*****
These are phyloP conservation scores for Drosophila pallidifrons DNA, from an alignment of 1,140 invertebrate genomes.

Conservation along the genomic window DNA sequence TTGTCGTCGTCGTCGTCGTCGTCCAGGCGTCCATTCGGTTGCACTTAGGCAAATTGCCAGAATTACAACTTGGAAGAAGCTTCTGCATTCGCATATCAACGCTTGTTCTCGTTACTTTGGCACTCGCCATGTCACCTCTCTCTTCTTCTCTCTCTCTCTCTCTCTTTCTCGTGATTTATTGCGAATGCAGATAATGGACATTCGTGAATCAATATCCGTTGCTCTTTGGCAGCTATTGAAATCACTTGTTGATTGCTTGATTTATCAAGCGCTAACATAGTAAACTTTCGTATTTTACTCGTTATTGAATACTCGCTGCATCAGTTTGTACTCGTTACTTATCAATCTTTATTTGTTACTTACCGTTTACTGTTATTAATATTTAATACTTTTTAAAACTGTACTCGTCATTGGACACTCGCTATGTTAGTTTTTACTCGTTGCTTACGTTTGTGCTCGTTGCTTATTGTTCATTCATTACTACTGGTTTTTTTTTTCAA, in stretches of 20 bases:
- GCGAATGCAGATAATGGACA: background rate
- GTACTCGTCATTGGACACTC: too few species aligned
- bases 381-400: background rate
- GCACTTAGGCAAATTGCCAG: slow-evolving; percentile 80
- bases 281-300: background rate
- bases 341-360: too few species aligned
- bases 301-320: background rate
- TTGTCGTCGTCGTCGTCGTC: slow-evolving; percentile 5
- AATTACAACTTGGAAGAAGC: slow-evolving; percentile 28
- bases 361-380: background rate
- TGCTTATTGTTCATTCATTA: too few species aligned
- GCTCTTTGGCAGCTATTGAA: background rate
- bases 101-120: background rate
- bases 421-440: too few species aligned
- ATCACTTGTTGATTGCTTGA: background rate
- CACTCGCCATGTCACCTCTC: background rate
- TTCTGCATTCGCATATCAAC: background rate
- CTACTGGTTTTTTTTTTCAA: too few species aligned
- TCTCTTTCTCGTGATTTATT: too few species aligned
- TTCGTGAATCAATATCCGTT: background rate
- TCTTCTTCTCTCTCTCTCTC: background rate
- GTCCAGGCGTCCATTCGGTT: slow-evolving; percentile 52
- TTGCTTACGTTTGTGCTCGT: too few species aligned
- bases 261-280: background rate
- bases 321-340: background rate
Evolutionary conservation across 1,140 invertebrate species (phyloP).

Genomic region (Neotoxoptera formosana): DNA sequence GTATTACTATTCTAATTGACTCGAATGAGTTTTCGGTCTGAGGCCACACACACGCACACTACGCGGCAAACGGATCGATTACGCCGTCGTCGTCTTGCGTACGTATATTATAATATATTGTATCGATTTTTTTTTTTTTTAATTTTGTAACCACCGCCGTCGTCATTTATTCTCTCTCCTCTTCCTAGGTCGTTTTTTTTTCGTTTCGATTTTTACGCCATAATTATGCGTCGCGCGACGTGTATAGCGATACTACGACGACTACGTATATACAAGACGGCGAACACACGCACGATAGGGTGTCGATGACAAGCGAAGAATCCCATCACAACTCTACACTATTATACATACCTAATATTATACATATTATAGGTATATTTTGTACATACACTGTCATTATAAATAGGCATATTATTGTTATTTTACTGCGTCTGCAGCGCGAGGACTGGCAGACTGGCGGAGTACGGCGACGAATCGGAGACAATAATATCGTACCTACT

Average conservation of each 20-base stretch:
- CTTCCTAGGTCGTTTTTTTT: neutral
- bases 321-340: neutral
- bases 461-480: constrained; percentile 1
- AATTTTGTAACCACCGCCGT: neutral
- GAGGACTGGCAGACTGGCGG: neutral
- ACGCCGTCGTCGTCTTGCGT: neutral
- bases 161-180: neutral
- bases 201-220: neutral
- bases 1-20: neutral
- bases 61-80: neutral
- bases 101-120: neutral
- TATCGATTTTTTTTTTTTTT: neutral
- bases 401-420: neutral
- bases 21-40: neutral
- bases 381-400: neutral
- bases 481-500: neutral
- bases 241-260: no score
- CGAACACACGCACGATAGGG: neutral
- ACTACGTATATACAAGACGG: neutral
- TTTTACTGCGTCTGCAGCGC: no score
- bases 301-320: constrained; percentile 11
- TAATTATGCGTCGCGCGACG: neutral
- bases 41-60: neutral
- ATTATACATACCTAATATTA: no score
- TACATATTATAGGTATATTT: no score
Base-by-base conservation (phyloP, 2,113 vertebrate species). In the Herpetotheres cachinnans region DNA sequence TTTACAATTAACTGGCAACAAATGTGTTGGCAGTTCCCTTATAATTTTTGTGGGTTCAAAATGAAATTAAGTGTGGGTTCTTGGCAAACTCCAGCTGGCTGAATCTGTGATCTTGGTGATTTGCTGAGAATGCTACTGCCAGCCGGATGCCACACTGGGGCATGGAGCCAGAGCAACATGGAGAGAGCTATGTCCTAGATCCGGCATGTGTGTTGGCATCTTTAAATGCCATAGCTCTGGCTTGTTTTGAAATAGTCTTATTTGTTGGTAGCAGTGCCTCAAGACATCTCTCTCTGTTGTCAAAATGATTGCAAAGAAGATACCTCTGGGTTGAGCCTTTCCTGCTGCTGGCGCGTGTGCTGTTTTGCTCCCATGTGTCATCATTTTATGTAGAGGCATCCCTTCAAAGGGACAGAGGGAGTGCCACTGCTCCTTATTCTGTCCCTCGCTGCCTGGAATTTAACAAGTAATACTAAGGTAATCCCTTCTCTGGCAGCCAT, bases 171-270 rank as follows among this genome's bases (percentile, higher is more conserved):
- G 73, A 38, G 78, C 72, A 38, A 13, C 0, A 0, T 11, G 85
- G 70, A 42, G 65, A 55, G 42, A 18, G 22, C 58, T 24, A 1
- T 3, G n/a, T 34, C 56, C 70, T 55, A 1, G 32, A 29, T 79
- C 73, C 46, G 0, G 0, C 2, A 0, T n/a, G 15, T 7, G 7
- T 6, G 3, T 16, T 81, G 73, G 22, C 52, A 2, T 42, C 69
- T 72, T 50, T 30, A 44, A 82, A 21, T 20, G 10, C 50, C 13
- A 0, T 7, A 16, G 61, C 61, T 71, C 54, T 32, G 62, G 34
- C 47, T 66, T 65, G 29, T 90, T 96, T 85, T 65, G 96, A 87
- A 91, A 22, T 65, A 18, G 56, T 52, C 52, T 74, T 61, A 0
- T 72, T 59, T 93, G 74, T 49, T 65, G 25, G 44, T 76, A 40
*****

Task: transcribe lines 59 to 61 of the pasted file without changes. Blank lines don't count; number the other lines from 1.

- T 3, G n/a, T 34, C 56, C 70, T 55, A 1, G 32, A 29, T 79
- C 73, C 46, G 0, G 0, C 2, A 0, T n/a, G 15, T 7, G 7
- T 6, G 3, T 16, T 81, G 73, G 22, C 52, A 2, T 42, C 69